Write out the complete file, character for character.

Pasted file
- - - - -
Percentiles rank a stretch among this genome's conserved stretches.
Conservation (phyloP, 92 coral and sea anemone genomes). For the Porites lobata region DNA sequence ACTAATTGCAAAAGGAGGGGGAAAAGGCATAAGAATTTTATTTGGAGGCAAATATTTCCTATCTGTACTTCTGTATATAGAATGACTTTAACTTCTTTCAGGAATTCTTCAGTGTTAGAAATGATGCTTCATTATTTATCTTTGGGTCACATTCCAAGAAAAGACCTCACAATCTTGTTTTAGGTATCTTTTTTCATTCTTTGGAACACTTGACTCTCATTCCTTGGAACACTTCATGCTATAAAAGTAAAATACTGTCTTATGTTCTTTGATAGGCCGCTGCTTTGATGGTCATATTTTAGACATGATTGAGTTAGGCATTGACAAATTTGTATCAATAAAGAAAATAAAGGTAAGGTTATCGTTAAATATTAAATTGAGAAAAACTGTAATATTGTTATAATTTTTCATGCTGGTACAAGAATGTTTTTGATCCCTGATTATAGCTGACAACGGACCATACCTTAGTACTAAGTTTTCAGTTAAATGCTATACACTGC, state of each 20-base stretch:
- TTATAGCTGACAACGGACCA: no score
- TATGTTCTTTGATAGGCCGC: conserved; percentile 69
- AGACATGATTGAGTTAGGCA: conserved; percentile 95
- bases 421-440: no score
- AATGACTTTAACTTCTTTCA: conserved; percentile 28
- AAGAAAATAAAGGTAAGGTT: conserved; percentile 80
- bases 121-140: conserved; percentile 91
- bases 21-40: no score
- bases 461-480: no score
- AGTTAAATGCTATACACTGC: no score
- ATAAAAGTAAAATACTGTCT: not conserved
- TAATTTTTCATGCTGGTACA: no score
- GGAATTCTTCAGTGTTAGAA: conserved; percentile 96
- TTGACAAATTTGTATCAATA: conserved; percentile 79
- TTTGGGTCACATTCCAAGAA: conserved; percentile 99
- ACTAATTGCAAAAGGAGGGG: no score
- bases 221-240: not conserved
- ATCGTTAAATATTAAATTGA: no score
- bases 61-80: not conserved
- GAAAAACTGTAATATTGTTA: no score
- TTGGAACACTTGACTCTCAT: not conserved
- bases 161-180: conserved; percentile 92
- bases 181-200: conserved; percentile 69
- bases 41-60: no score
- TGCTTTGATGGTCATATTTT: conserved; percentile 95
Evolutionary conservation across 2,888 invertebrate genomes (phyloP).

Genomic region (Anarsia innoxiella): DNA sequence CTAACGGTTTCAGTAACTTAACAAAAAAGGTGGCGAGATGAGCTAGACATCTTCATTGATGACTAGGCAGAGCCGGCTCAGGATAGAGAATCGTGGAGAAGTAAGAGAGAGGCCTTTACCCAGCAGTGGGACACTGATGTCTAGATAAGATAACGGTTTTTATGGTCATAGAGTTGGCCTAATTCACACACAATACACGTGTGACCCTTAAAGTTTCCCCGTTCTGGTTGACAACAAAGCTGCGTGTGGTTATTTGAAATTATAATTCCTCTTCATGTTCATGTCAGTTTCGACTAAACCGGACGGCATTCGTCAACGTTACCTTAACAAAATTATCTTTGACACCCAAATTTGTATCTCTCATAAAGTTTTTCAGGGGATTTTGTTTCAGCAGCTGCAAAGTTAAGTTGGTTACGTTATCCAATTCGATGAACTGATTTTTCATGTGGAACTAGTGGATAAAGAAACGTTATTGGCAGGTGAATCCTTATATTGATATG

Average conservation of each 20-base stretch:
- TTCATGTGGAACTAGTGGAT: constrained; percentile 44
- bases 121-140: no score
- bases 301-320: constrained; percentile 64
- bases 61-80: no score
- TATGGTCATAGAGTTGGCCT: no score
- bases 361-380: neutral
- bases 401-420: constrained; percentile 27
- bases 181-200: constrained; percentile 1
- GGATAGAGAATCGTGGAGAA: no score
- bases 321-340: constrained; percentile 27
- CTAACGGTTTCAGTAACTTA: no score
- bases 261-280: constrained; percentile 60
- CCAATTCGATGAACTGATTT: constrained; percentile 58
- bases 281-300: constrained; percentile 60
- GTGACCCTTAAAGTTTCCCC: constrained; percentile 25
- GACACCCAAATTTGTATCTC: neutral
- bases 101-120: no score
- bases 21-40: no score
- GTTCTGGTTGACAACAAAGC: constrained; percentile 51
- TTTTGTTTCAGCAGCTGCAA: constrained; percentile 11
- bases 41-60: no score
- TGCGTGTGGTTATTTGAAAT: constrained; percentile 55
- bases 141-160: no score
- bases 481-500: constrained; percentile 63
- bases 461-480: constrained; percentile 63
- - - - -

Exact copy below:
Percentiles rank a stretch among this genome's conserved stretches.
Conservation (phyloP, 92 coral and sea anemone genomes). For the Porites lobata region DNA sequence ACTAATTGCAAAAGGAGGGGGAAAAGGCATAAGAATTTTATTTGGAGGCAAATATTTCCTATCTGTACTTCTGTATATAGAATGACTTTAACTTCTTTCAGGAATTCTTCAGTGTTAGAAATGATGCTTCATTATTTATCTTTGGGTCACATTCCAAGAAAAGACCTCACAATCTTGTTTTAGGTATCTTTTTTCATTCTTTGGAACACTTGACTCTCATTCCTTGGAACACTTCATGCTATAAAAGTAAAATACTGTCTTATGTTCTTTGATAGGCCGCTGCTTTGATGGTCATATTTTAGACATGATTGAGTTAGGCATTGACAAATTTGTATCAATAAAGAAAATAAAGGTAAGGTTATCGTTAAATATTAAATTGAGAAAAACTGTAATATTGTTATAATTTTTCATGCTGGTACAAGAATGTTTTTGATCCCTGATTATAGCTGACAACGGACCATACCTTAGTACTAAGTTTTCAGTTAAATGCTATACACTGC, state of each 20-base stretch:
- TTATAGCTGACAACGGACCA: no score
- TATGTTCTTTGATAGGCCGC: conserved; percentile 69
- AGACATGATTGAGTTAGGCA: conserved; percentile 95
- bases 421-440: no score
- AATGACTTTAACTTCTTTCA: conserved; percentile 28
- AAGAAAATAAAGGTAAGGTT: conserved; percentile 80
- bases 121-140: conserved; percentile 91
- bases 21-40: no score
- bases 461-480: no score
- AGTTAAATGCTATACACTGC: no score
- ATAAAAGTAAAATACTGTCT: not conserved
- TAATTTTTCATGCTGGTACA: no score
- GGAATTCTTCAGTGTTAGAA: conserved; percentile 96
- TTGACAAATTTGTATCAATA: conserved; percentile 79
- TTTGGGTCACATTCCAAGAA: conserved; percentile 99
- ACTAATTGCAAAAGGAGGGG: no score
- bases 221-240: not conserved
- ATCGTTAAATATTAAATTGA: no score
- bases 61-80: not conserved
- GAAAAACTGTAATATTGTTA: no score
- TTGGAACACTTGACTCTCAT: not conserved
- bases 161-180: conserved; percentile 92
- bases 181-200: conserved; percentile 69
- bases 41-60: no score
- TGCTTTGATGGTCATATTTT: conserved; percentile 95
Evolutionary conservation across 2,888 invertebrate genomes (phyloP).

Genomic region (Anarsia innoxiella): DNA sequence CTAACGGTTTCAGTAACTTAACAAAAAAGGTGGCGAGATGAGCTAGACATCTTCATTGATGACTAGGCAGAGCCGGCTCAGGATAGAGAATCGTGGAGAAGTAAGAGAGAGGCCTTTACCCAGCAGTGGGACACTGATGTCTAGATAAGATAACGGTTTTTATGGTCATAGAGTTGGCCTAATTCACACACAATACACGTGTGACCCTTAAAGTTTCCCCGTTCTGGTTGACAACAAAGCTGCGTGTGGTTATTTGAAATTATAATTCCTCTTCATGTTCATGTCAGTTTCGACTAAACCGGACGGCATTCGTCAACGTTACCTTAACAAAATTATCTTTGACACCCAAATTTGTATCTCTCATAAAGTTTTTCAGGGGATTTTGTTTCAGCAGCTGCAAAGTTAAGTTGGTTACGTTATCCAATTCGATGAACTGATTTTTCATGTGGAACTAGTGGATAAAGAAACGTTATTGGCAGGTGAATCCTTATATTGATATG

Average conservation of each 20-base stretch:
- TTCATGTGGAACTAGTGGAT: constrained; percentile 44
- bases 121-140: no score
- bases 301-320: constrained; percentile 64
- bases 61-80: no score
- TATGGTCATAGAGTTGGCCT: no score
- bases 361-380: neutral
- bases 401-420: constrained; percentile 27
- bases 181-200: constrained; percentile 1
- GGATAGAGAATCGTGGAGAA: no score
- bases 321-340: constrained; percentile 27
- CTAACGGTTTCAGTAACTTA: no score
- bases 261-280: constrained; percentile 60
- CCAATTCGATGAACTGATTT: constrained; percentile 58
- bases 281-300: constrained; percentile 60
- GTGACCCTTAAAGTTTCCCC: constrained; percentile 25
- GACACCCAAATTTGTATCTC: neutral
- bases 101-120: no score
- bases 21-40: no score
- GTTCTGGTTGACAACAAAGC: constrained; percentile 51
- TTTTGTTTCAGCAGCTGCAA: constrained; percentile 11
- bases 41-60: no score
- TGCGTGTGGTTATTTGAAAT: constrained; percentile 55
- bases 141-160: no score
- bases 481-500: constrained; percentile 63
- bases 461-480: constrained; percentile 63